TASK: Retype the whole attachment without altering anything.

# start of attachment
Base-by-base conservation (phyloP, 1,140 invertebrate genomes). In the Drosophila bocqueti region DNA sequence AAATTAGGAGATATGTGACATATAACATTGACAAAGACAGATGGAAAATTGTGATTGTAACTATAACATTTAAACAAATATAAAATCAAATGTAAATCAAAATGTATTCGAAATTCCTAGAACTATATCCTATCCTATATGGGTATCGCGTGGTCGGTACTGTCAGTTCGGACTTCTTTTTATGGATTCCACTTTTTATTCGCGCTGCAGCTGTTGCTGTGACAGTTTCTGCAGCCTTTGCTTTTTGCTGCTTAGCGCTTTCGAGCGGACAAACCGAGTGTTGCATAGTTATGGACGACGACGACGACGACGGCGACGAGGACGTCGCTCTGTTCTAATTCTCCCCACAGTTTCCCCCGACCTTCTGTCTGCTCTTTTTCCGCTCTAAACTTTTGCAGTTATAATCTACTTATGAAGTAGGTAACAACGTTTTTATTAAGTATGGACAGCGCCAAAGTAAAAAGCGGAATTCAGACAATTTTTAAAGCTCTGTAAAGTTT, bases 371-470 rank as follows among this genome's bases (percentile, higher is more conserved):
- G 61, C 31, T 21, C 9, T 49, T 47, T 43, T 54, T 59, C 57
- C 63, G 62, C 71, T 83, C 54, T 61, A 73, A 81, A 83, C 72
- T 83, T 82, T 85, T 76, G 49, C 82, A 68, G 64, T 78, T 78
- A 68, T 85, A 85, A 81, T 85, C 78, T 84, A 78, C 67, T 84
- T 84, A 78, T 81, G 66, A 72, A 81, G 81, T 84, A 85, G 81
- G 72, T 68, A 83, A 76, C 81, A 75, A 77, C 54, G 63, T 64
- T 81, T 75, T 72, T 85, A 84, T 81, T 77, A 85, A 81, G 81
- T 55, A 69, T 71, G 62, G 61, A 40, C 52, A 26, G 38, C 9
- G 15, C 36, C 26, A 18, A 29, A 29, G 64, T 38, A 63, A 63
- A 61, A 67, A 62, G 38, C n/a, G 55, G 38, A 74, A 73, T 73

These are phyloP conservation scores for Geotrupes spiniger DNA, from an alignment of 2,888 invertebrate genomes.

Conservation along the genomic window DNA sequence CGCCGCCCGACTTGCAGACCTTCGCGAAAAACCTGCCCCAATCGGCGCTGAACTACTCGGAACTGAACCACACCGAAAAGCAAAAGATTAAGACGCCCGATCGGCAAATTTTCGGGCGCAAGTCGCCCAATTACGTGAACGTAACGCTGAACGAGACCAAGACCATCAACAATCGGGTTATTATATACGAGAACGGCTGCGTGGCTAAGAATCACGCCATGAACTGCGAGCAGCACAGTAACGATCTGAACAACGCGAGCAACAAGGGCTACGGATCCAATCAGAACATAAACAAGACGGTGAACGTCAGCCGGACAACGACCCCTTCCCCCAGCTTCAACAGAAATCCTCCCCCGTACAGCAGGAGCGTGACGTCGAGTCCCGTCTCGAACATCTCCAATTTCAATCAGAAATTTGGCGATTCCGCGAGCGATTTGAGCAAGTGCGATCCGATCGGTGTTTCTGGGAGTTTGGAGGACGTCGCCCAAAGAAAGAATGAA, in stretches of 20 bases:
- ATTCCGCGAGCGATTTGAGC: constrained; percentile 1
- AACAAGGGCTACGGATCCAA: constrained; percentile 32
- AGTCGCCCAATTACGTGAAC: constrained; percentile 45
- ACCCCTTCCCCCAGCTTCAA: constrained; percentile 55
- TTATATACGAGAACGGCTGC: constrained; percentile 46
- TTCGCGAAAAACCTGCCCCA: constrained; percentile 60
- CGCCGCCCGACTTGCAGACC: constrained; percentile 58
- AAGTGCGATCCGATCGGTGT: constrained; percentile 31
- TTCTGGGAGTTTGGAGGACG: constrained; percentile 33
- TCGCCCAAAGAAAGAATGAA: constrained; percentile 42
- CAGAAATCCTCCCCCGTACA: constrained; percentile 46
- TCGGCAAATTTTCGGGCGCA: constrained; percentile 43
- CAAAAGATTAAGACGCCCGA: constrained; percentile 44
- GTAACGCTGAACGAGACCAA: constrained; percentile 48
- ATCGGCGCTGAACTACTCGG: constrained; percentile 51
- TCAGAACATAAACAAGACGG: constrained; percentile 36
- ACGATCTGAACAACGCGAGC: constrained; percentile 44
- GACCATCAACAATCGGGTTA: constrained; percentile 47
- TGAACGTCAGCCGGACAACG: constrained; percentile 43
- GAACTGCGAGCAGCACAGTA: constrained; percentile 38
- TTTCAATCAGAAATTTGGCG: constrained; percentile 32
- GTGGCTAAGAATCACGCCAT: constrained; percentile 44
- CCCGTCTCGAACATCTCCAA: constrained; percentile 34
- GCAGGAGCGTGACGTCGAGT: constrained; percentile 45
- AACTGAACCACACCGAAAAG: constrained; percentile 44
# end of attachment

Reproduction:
Base-by-base conservation (phyloP, 1,140 invertebrate genomes). In the Drosophila bocqueti region DNA sequence AAATTAGGAGATATGTGACATATAACATTGACAAAGACAGATGGAAAATTGTGATTGTAACTATAACATTTAAACAAATATAAAATCAAATGTAAATCAAAATGTATTCGAAATTCCTAGAACTATATCCTATCCTATATGGGTATCGCGTGGTCGGTACTGTCAGTTCGGACTTCTTTTTATGGATTCCACTTTTTATTCGCGCTGCAGCTGTTGCTGTGACAGTTTCTGCAGCCTTTGCTTTTTGCTGCTTAGCGCTTTCGAGCGGACAAACCGAGTGTTGCATAGTTATGGACGACGACGACGACGACGGCGACGAGGACGTCGCTCTGTTCTAATTCTCCCCACAGTTTCCCCCGACCTTCTGTCTGCTCTTTTTCCGCTCTAAACTTTTGCAGTTATAATCTACTTATGAAGTAGGTAACAACGTTTTTATTAAGTATGGACAGCGCCAAAGTAAAAAGCGGAATTCAGACAATTTTTAAAGCTCTGTAAAGTTT, bases 371-470 rank as follows among this genome's bases (percentile, higher is more conserved):
- G 61, C 31, T 21, C 9, T 49, T 47, T 43, T 54, T 59, C 57
- C 63, G 62, C 71, T 83, C 54, T 61, A 73, A 81, A 83, C 72
- T 83, T 82, T 85, T 76, G 49, C 82, A 68, G 64, T 78, T 78
- A 68, T 85, A 85, A 81, T 85, C 78, T 84, A 78, C 67, T 84
- T 84, A 78, T 81, G 66, A 72, A 81, G 81, T 84, A 85, G 81
- G 72, T 68, A 83, A 76, C 81, A 75, A 77, C 54, G 63, T 64
- T 81, T 75, T 72, T 85, A 84, T 81, T 77, A 85, A 81, G 81
- T 55, A 69, T 71, G 62, G 61, A 40, C 52, A 26, G 38, C 9
- G 15, C 36, C 26, A 18, A 29, A 29, G 64, T 38, A 63, A 63
- A 61, A 67, A 62, G 38, C n/a, G 55, G 38, A 74, A 73, T 73

These are phyloP conservation scores for Geotrupes spiniger DNA, from an alignment of 2,888 invertebrate genomes.

Conservation along the genomic window DNA sequence CGCCGCCCGACTTGCAGACCTTCGCGAAAAACCTGCCCCAATCGGCGCTGAACTACTCGGAACTGAACCACACCGAAAAGCAAAAGATTAAGACGCCCGATCGGCAAATTTTCGGGCGCAAGTCGCCCAATTACGTGAACGTAACGCTGAACGAGACCAAGACCATCAACAATCGGGTTATTATATACGAGAACGGCTGCGTGGCTAAGAATCACGCCATGAACTGCGAGCAGCACAGTAACGATCTGAACAACGCGAGCAACAAGGGCTACGGATCCAATCAGAACATAAACAAGACGGTGAACGTCAGCCGGACAACGACCCCTTCCCCCAGCTTCAACAGAAATCCTCCCCCGTACAGCAGGAGCGTGACGTCGAGTCCCGTCTCGAACATCTCCAATTTCAATCAGAAATTTGGCGATTCCGCGAGCGATTTGAGCAAGTGCGATCCGATCGGTGTTTCTGGGAGTTTGGAGGACGTCGCCCAAAGAAAGAATGAA, in stretches of 20 bases:
- ATTCCGCGAGCGATTTGAGC: constrained; percentile 1
- AACAAGGGCTACGGATCCAA: constrained; percentile 32
- AGTCGCCCAATTACGTGAAC: constrained; percentile 45
- ACCCCTTCCCCCAGCTTCAA: constrained; percentile 55
- TTATATACGAGAACGGCTGC: constrained; percentile 46
- TTCGCGAAAAACCTGCCCCA: constrained; percentile 60
- CGCCGCCCGACTTGCAGACC: constrained; percentile 58
- AAGTGCGATCCGATCGGTGT: constrained; percentile 31
- TTCTGGGAGTTTGGAGGACG: constrained; percentile 33
- TCGCCCAAAGAAAGAATGAA: constrained; percentile 42
- CAGAAATCCTCCCCCGTACA: constrained; percentile 46
- TCGGCAAATTTTCGGGCGCA: constrained; percentile 43
- CAAAAGATTAAGACGCCCGA: constrained; percentile 44
- GTAACGCTGAACGAGACCAA: constrained; percentile 48
- ATCGGCGCTGAACTACTCGG: constrained; percentile 51
- TCAGAACATAAACAAGACGG: constrained; percentile 36
- ACGATCTGAACAACGCGAGC: constrained; percentile 44
- GACCATCAACAATCGGGTTA: constrained; percentile 47
- TGAACGTCAGCCGGACAACG: constrained; percentile 43
- GAACTGCGAGCAGCACAGTA: constrained; percentile 38
- TTTCAATCAGAAATTTGGCG: constrained; percentile 32
- GTGGCTAAGAATCACGCCAT: constrained; percentile 44
- CCCGTCTCGAACATCTCCAA: constrained; percentile 34
- GCAGGAGCGTGACGTCGAGT: constrained; percentile 45
- AACTGAACCACACCGAAAAG: constrained; percentile 44